I’ve wondered if an alternative form of awards would be more representative. Suppose you have a set of awards that are voted for by the public. The recipients would have the great pleasure of knowing that they’d been praised by their audiences. But it would end up as a numbers game, and the shows that had been seen by most people would be likely to do best. Perhaps there’s no harm in that, but a show like _No Worst There is None_ - the audience for which was strictly limited – would lose out, as would many shows produced outside of Dublin.

How about awards voted for only by theatre practitioners – members of Theatre Forum, for example? Again, it would come down to numbers, and while it’s nice to be recognised by one’s peers, would the feeling of being overlooked by those peers be more damaging?

Could there be an equivalent of the Critics’ Circle awards in the UK? There probably aren’t enough full-time critics in Ireland to make such an award meaningful, and again there might be a natural bias towards work in Dublin. At the same time, there might be some value in critics having an opportunity to emphasise the good things they'd seen over the course of a year.

I suppose what I’m getting at is that any award ceremony is going to have its limitations. So what can be done?

Perhaps it would be good for us in Ireland to have an equivalent of the New York ‘Best Plays of the Year’ yearbook. But who would purchase and/or read it? Perhaps we could fund a digital library of great Irish performances/productions/plays, with, say, a dozen productions each year being selected for inclusion in it - something like the Playography, but for performances rather than scripts. But who would fund it, and who would use it?

If we don’t have those awards, the only trace of great performances lies in material like reviews or company archives. Due to their length, press reviews don’t do very much to commemorate great performances, and they rarely discuss the technical accomplishments of lighting, set and costume designers. And theatre archives are by their nature closed off to large numbers of people - so they may have recordings of great performances, but few people will ever see them. The only other trace of a performance is the published script – which doesn’t tell you anything about the acting or design, and which can’t be used to understand why a piece of dance theatre or opera worked well.

In other words, awards may have their negative characteristics – but is there a better alternative? I'd be interested to know what suggestions others might have...
Enid Reid Whyte says Fri, 12 March 2010 15:45
For years I allowed myself – and still do – to believe the Irish Times Theatre Awards have value as a publicity tool for the industry. However, there is absolutely no way on earth, with due respect to the judges, that three people can determine “the best” of anything. After all, even the maligned Oscars are voted by the members of the Academy –however conservative, ethnocentric and sentimental. And yes, I do think peers are the best ones to make these choices, if they must be made. I will also admit that I am uncomfortable with the whole idea of competition in the arts. In training I was always taught that it’s impossible to be better than another artist; it is only possible to be better today than you were yesterday.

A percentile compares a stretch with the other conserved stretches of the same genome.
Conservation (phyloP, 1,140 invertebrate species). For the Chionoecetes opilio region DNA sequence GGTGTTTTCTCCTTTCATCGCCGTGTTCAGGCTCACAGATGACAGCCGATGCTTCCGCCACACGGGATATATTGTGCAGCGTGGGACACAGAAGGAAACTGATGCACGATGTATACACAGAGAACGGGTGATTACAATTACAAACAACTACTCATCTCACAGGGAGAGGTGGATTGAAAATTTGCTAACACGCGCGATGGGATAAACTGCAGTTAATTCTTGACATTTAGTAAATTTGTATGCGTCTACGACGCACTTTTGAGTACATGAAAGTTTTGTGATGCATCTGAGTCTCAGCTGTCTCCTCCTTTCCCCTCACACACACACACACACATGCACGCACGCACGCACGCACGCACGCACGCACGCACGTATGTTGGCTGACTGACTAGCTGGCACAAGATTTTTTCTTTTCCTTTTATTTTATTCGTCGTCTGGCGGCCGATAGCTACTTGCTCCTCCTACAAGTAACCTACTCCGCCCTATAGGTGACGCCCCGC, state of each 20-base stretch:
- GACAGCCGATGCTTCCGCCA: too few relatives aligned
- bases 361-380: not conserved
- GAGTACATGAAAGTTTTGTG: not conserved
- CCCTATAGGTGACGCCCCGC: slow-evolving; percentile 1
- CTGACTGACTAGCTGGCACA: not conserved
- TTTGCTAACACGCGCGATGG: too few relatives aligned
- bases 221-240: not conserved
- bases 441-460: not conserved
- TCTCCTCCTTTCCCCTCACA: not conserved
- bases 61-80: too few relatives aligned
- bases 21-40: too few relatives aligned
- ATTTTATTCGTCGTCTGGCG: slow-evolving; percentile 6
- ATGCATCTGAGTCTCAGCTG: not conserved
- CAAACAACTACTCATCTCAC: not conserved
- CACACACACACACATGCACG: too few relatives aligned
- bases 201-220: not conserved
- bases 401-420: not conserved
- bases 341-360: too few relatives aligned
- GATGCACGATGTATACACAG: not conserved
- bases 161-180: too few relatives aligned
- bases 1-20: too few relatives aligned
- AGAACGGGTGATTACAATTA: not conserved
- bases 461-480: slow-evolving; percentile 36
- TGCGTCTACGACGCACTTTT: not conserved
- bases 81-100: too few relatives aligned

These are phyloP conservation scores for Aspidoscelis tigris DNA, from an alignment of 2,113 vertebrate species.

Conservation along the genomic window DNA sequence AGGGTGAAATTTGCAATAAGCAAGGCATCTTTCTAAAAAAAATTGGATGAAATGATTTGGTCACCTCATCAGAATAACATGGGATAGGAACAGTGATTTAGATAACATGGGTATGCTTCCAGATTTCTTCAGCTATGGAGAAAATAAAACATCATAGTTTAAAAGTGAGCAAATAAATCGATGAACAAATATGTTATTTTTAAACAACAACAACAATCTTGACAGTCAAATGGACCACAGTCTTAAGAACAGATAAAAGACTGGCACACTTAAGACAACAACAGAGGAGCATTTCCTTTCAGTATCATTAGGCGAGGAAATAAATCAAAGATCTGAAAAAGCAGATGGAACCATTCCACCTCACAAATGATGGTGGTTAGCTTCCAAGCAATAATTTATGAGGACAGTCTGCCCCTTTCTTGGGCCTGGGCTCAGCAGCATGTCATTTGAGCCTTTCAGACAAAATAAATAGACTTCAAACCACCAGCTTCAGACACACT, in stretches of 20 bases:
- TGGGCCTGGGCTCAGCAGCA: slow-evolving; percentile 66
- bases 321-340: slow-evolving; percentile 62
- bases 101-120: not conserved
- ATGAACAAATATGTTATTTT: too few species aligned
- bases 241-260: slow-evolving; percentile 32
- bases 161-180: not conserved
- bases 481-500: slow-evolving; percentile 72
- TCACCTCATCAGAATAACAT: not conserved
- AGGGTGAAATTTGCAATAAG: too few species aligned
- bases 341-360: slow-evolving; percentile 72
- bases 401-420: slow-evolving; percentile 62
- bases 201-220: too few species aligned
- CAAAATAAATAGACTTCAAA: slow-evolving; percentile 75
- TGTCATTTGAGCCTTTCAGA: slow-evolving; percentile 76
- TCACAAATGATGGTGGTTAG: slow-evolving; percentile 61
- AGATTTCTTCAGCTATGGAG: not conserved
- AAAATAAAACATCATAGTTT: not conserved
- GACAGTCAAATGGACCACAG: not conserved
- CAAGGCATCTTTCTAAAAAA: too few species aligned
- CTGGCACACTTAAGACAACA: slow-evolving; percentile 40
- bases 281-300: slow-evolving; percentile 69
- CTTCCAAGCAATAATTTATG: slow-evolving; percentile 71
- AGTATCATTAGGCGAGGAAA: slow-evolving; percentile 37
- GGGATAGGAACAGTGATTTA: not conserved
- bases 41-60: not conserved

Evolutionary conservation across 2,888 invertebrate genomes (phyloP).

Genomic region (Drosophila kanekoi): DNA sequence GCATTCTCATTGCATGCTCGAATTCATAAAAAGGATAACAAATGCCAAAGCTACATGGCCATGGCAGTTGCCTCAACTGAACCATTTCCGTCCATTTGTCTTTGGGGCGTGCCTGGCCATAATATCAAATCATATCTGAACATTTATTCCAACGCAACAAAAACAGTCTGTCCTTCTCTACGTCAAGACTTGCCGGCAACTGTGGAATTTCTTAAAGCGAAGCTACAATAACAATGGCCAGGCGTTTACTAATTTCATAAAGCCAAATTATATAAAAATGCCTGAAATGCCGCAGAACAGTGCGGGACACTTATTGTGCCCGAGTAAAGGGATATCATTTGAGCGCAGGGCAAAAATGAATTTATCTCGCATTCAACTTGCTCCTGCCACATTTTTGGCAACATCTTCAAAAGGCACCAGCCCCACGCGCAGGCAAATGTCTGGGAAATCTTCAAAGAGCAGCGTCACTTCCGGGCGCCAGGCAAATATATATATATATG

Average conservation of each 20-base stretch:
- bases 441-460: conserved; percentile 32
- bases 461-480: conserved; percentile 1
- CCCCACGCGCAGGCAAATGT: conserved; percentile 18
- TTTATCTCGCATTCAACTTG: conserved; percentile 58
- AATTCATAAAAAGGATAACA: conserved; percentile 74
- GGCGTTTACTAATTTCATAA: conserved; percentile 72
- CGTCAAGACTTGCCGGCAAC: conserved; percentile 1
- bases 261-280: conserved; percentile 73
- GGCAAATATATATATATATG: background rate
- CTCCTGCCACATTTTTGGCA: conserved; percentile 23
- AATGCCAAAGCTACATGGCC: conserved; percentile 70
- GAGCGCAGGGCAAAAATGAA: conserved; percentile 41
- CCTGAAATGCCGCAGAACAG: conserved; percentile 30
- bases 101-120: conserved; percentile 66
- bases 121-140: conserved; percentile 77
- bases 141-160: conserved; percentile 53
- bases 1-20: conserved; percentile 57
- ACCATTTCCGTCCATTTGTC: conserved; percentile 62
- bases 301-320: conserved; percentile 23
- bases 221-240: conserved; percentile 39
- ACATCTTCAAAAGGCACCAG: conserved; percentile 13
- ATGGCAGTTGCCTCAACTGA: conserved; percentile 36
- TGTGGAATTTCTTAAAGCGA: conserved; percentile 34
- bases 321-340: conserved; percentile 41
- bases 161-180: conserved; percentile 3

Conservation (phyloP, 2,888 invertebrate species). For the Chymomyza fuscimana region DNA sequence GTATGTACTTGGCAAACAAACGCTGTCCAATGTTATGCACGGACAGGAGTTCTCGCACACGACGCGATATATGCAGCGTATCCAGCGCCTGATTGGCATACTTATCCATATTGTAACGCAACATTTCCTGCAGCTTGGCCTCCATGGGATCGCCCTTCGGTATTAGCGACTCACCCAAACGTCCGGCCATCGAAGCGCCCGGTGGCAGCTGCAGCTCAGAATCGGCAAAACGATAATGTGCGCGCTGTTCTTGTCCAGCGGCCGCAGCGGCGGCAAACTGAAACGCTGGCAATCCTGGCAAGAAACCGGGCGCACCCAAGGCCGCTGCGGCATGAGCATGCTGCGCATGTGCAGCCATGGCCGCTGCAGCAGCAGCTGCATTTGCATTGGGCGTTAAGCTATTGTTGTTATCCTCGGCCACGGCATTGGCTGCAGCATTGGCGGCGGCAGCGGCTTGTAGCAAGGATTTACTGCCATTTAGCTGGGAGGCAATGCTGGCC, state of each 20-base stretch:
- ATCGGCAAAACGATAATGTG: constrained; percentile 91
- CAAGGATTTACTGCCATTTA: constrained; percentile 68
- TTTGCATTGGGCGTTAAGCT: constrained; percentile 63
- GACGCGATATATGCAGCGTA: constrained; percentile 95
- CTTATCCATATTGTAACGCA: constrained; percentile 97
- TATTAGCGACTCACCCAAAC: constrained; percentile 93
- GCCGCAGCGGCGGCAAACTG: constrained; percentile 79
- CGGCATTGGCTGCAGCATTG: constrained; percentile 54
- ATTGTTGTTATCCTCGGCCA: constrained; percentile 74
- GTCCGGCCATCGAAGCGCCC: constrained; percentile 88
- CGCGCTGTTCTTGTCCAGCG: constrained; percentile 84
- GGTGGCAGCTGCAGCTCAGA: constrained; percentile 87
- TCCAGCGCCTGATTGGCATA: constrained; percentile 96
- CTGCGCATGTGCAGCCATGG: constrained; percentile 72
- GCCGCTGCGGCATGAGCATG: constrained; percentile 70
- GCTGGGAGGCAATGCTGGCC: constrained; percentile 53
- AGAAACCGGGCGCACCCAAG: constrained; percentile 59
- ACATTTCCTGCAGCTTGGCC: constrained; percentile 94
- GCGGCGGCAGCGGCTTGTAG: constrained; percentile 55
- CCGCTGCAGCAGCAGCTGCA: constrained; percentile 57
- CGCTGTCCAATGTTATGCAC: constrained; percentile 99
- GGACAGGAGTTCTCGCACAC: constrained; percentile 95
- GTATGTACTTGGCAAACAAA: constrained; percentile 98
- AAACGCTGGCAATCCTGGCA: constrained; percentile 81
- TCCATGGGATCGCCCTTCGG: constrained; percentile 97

And before anyone jumps in about my previous role in the Arts Council: my recommendation criteria were always based on the Arts Council’s priorities first; then artistic and managerial standards relative to organisations’ own goals; capacity; impacts on audiences; and influences on other artists. These deliberations were for a particular governmental purpose with complex and layered processes given over to at least two additional groups of people for further input before decisions were made by the board and documented. Grants are not prizes - much as they may feel that way at times.
I too would be happier with terminology other than “best” or “the winner is”. How about: “The -performance, production, design et al - we enjoyed most this year”? This phrase lessens the competitive edge and tells the truth about the relatively subjective process of adjudication - even with such a knowledgeable group of people - without transparency. Because I am absolutely certain the one thing the words “best” and “grants” have in common is that they have nothing to do with personal taste.
And as for lasting records of this most ephemeral art form? Well, somehow legends remain. We still know about and can read about performances from Mrs Patrick Campbell, Maria Ouspenskaya and Henry Irving or designs from Gordon Craig or choreography from Agnes de Mille – and not have a clue what awards they may have won. I know more records make for much better research opportunities for scholars. But the purpose of awards is not scholarship –nor is it the purpose of theatre.
So keep the prizes by all means but let’s be honest about what they actually are: lovely or terrifying; stately or farcical; heart-warming or chilling moments in a theatre that caused three people to sit up and take notice of them out of all the other moments they spent in Ireland’s venues.